What to expect on 1 July 2021

Whilst the focus may be on 2020-21 year-end matters for SMSFs, such as contribution being receipted and minimum pension paid by 30 June 2021, there are a number of changes taking place on 1 July 2021. In this article we summarise what is, and also what is not changing.

Transfer balance cap

The general transfer balance cap (TBC) will index by $100,000 to $1.7 million on 1 July 2021. From this date, individuals, accountants and advisers need to get use to the terms ‘general transfer balance cap’ and ‘personal transfer balance cap’ and the difference between the two. Indexation of the general transfer balance cap will not automatically mean an increase in an individual’s personal transfer balance.

Where an individual has a transfer balance account (TBA) prior to 1 July 2021, the ATO will calculate an individual’s personal TBC, after indexation of the general TBC and this figure should be available in the member’s myGov account from 5 July 2021. However, importantly, it will be based on the individual’s highest balance of their TBA prior to 1 July 2021 and consequently, it’s important that all reportable TBA events prior 1 July 2021 are reported without delay to ensure the ATO’s calculation is based on complete and accurate information.

Contribution caps

The concessional and non-concessional cap will increase from 1 July 2021 as follows:

  • Concessional cap – $27,500;
  • Non-concessional cap – $110,000.

The bring forward rule, where first triggered in the 2021-22 income year, can apply where the member is under 65 in the income year, based on the following:

Total super balance on 30 June of previous yearNon-concessional contributions cap for the first yearBring forward period
Less than $1.48m$330,0003 years
$1.48m to less than $1.59m$220,0002 years
$1.59m to less than $1.7m$110,000No bring forward period, general non-concessional contribution cap applies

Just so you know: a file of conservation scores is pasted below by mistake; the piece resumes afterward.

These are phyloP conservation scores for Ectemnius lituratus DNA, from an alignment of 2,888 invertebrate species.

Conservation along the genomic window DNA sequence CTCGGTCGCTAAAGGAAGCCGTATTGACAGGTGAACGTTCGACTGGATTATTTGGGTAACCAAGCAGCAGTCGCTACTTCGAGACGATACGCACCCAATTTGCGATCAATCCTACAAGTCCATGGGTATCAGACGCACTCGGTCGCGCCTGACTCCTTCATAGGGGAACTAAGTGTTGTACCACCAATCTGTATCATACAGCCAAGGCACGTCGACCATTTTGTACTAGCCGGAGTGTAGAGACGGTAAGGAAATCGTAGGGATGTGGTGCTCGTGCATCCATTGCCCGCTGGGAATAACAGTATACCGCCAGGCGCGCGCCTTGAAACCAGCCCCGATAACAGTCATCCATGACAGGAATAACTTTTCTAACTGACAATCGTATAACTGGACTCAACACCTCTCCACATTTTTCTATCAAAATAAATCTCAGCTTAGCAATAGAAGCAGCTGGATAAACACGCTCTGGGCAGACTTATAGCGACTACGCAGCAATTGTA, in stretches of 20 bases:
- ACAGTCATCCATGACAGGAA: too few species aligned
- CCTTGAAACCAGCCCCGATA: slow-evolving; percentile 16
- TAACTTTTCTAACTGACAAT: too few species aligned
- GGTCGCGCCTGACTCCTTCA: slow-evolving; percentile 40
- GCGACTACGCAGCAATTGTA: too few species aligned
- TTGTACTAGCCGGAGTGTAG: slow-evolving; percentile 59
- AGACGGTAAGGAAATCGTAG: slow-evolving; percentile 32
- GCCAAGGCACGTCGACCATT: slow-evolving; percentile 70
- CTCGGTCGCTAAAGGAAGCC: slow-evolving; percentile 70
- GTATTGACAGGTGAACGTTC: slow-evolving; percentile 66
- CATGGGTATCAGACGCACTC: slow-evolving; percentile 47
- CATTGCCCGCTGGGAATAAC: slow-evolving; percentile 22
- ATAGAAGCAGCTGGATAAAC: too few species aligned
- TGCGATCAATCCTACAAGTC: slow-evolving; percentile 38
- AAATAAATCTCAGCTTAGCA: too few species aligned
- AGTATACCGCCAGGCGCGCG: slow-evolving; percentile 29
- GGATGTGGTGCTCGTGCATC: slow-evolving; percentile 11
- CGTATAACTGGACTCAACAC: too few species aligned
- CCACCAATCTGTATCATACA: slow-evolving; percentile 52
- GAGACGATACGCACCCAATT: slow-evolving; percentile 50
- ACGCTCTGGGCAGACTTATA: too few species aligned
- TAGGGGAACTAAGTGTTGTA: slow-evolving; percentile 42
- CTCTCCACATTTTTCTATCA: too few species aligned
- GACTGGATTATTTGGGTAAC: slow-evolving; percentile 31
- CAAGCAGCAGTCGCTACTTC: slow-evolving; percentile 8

$1.7m or moreNilNot applicable

Note: A Bill is before the Senate at the time of compiling that will increase the bring forward rule age to under 67 with effect from 1 July 2021. There was also a proposal in the 2021-22 Federal Budget to remove the ‘work test’ for those up to age 74 and also allow access to the bring forward rule.

A transitional bring forward rule applies where it is triggered prior to 1 July 2021 and the bring forward period extends beyond 30 June 2021.

For further discussion on the indexation of contribution caps, refer to our article ‘Contributions caps indexation follows indexation of TBC’

Total superannuation balance

From 30 June 2017, an individual’s total superannuation balance (TSB) is used to determine whether they are eligible for several super-related measures for the following income year. Some of these super-related measures set the limit for the TSB as being equal to the general TBC, which is indexing to $1.7m from 1 July 2021.

However, there are a number of super-related measures that whilst requiring a calculation of a member’s TSB, are not linked to the general TBC and consequently will not increase on 1 July 2021. These super-related measures include: